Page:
NYCPlaywrights January 20, 2024

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Jan 20, 2024, 5:09:06 PMJan 20
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Digging for Stories in the Fresh Kills Landfill
a live reading of a new play, co-created by Jolie Tong and Carrie Ellman-Larsen

Cast: John Griffin, Jenny Kelly, Lee Tennenbaum, Philip Gagliano, Mimi McMann, Vincent Ingrisano

Buried Stories is a community specific, interview-based, multi-year theatre piece that explores the history of the Staten Island Fresh Kills Landfill and investigates its impact on the individuals and community who lived nearby. Theatre artists Carrie Ellman-Larsen and Jolie Tong created Buried Stories by conducting historical and statistical research on the Fresh Kills Landfill and interviewing community members who have a relationship with the site. When developing the script, they used aspects of Ping Chong + Company’s “Undesirable Elements” method of community specific interview-based theatre creation, and drew inspiration from the structure of Anna Deavere Smith’s ethnographic pieces Twilight: Los Angeles and Fires in the Mirror.

The reading will run 1 hour, followed by a brief talkback.

Content Notice: These are all true stories, as remembered by the people who told them. They contain discussions of 9/11, illness and death, and some strong language.

Saturday, January 27th, 12pm
St. George Library Center
5 Central Ave, Staten Island, NY 10301

Check out our website!
If you have any questions, please email us at:


The New Voices Theatre Festival is accepting submissions of unpublished and unproduced full-length plays to develop during a summer residency that will culminate in a staged reading. One new work from the festival will be chosen to be mounted as a fully-produced production during the upcoming show season at The University of Alabama.


The Playwrights Realm Writing Fellowship Program awards four early-career playwrights with nine months of resources, workshops and feedback designed to help them reach their professional and artistic goals.
The Writing Fellowship is at the heart of what we do: helping writers write. Four early-career playwrights receive nine months of resources, readings and feedback designed to help them reach their professional and artistic goals. The culminating event of the program is our INK’D Festival, which features public readings of each Fellows’ play.


With the launch of URHERE (our new digital and outdoor platform), HERE has expanded our HARP cohort to include digital and outdoor artists. Selected artists will partake in a 1-2 year residency to create digital native and/or outdoor works that will premiere on URHERE. URHERE HARP residents will receive $50,000 ($25,000 in cash and $25,000 in equipment, space, and services) over 1-2 years. Through significant investment of time and resources, dynamic work within a strong community is created.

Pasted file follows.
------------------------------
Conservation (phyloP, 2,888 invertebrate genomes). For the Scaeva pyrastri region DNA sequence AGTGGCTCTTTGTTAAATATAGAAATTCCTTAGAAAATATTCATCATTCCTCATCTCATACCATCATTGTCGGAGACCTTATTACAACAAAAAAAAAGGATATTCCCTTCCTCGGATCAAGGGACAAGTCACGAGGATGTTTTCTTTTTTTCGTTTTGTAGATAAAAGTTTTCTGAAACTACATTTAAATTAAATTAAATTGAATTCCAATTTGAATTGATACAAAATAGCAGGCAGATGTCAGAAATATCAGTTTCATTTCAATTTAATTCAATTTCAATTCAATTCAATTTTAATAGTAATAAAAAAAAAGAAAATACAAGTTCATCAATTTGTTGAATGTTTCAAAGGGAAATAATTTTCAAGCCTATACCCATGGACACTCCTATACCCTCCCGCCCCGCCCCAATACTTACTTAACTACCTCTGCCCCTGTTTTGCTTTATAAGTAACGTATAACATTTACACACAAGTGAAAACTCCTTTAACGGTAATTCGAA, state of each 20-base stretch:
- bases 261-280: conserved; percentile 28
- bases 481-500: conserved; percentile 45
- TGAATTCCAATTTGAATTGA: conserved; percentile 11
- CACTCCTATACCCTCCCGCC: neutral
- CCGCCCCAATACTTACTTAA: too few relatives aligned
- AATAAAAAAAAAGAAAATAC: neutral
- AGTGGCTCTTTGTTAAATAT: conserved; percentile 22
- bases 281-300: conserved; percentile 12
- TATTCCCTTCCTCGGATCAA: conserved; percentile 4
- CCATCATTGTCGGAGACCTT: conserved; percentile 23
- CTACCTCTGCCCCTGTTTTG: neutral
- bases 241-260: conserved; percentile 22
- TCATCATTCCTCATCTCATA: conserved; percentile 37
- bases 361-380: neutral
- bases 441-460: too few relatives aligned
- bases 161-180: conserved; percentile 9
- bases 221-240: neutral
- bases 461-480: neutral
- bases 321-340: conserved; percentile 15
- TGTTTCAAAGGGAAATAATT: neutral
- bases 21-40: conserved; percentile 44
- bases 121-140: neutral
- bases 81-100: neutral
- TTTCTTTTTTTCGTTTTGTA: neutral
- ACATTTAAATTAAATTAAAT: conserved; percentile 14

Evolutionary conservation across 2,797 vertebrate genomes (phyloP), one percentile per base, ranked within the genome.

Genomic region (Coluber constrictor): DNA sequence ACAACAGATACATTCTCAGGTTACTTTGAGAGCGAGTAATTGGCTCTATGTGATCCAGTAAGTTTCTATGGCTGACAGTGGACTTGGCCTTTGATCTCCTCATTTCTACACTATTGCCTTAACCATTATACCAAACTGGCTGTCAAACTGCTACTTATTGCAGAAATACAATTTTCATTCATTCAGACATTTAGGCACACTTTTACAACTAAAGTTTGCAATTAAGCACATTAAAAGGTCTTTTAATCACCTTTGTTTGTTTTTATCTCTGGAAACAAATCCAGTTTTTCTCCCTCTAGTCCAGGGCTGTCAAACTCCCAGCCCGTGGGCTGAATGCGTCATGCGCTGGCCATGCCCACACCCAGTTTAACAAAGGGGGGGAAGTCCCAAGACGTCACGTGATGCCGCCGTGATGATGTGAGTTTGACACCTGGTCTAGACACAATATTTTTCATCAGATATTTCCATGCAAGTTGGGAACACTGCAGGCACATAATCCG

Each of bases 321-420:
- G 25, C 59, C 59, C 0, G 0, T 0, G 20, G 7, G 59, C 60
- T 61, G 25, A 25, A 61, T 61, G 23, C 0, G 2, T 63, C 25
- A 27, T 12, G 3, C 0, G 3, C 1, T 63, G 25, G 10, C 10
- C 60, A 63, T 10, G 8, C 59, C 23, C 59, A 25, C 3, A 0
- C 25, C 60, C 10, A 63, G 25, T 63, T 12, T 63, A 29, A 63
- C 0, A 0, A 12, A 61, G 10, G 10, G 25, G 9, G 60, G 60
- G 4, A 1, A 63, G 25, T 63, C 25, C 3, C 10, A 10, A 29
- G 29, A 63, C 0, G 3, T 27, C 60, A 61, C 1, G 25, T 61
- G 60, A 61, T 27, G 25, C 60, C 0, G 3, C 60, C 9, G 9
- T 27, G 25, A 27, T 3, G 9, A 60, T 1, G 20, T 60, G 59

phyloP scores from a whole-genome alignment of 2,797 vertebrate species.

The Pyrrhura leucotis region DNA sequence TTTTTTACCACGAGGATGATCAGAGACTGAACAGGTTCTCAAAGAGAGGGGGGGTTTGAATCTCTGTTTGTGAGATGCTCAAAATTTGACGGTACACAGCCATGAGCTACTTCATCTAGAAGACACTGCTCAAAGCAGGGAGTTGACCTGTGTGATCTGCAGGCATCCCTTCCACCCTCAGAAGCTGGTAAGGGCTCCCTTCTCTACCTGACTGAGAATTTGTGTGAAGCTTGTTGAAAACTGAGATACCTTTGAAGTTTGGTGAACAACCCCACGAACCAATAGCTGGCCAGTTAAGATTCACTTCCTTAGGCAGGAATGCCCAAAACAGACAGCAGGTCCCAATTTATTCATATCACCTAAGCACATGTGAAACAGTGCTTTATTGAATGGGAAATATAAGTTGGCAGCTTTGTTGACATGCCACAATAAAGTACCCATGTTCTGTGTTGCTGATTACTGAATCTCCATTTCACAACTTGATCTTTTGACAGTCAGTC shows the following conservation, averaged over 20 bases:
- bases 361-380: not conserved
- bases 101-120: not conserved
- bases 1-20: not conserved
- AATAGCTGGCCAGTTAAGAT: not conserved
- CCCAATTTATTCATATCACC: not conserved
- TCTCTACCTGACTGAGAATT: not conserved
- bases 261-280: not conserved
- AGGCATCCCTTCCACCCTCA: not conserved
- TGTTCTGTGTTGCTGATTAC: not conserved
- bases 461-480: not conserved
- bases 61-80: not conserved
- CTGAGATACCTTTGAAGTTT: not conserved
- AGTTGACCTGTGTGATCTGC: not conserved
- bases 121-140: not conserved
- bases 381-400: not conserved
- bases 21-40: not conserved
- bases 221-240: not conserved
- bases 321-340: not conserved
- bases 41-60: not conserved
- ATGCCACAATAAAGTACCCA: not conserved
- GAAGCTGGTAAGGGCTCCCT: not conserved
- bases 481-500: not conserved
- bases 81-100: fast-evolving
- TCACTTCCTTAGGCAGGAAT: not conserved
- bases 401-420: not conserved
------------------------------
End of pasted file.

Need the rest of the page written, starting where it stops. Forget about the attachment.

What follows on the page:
*** FOR MORE INFORMATION about these and other opportunities see the web site at ***


Before you accuse me of being a hypocrite, I will admit to enjoying Waiting for Guffman, an at times cringe-worthy satire of community theatre and a touchstone for many in the business now for a number of years. But like other Christopher Guest films, particularly Best in Show and A Mighty Wind, Guffman is an affectionate and at times absurdist view, which celebrates the passions of its offbeat thespians just as it lampoons them. There is no such affection in the tweet quoted above, or in the often-used critical riposte that labels sub-standard professional work as approximate to that seen in community theatre.

A couple of years ago, when I worked on the American Theatre Wing’s book The Play That Changed My Life, I was struck by the fact that this collection of independently written essays ended up including several paeans to community theatre, with both Beth Henley and Sarah Ruhl writing about how their parents’ community theatre experiences informed their own theatrical lives; Chris Durang wrote of play readings held in his living room which transformed his mother and the local newspaper editor into the elegant personages of a Noel Coward play one afternoon. Surely these are not unique stories. I even had my own experience with community theatre, when at age 16 I successfully landed the role of Motel in Fiddler on the Roof (playing opposite a 27-year-old school teacher); to be a high schooler cast amongst adults was my own moment of breaking into the big leagues at that stage in my life. Community theater can matter.



St. Bart’s Players, founded in 1927, is a non-profit, volunteer-driven organization dedicated to presenting high-caliber quality theater at affordable prices.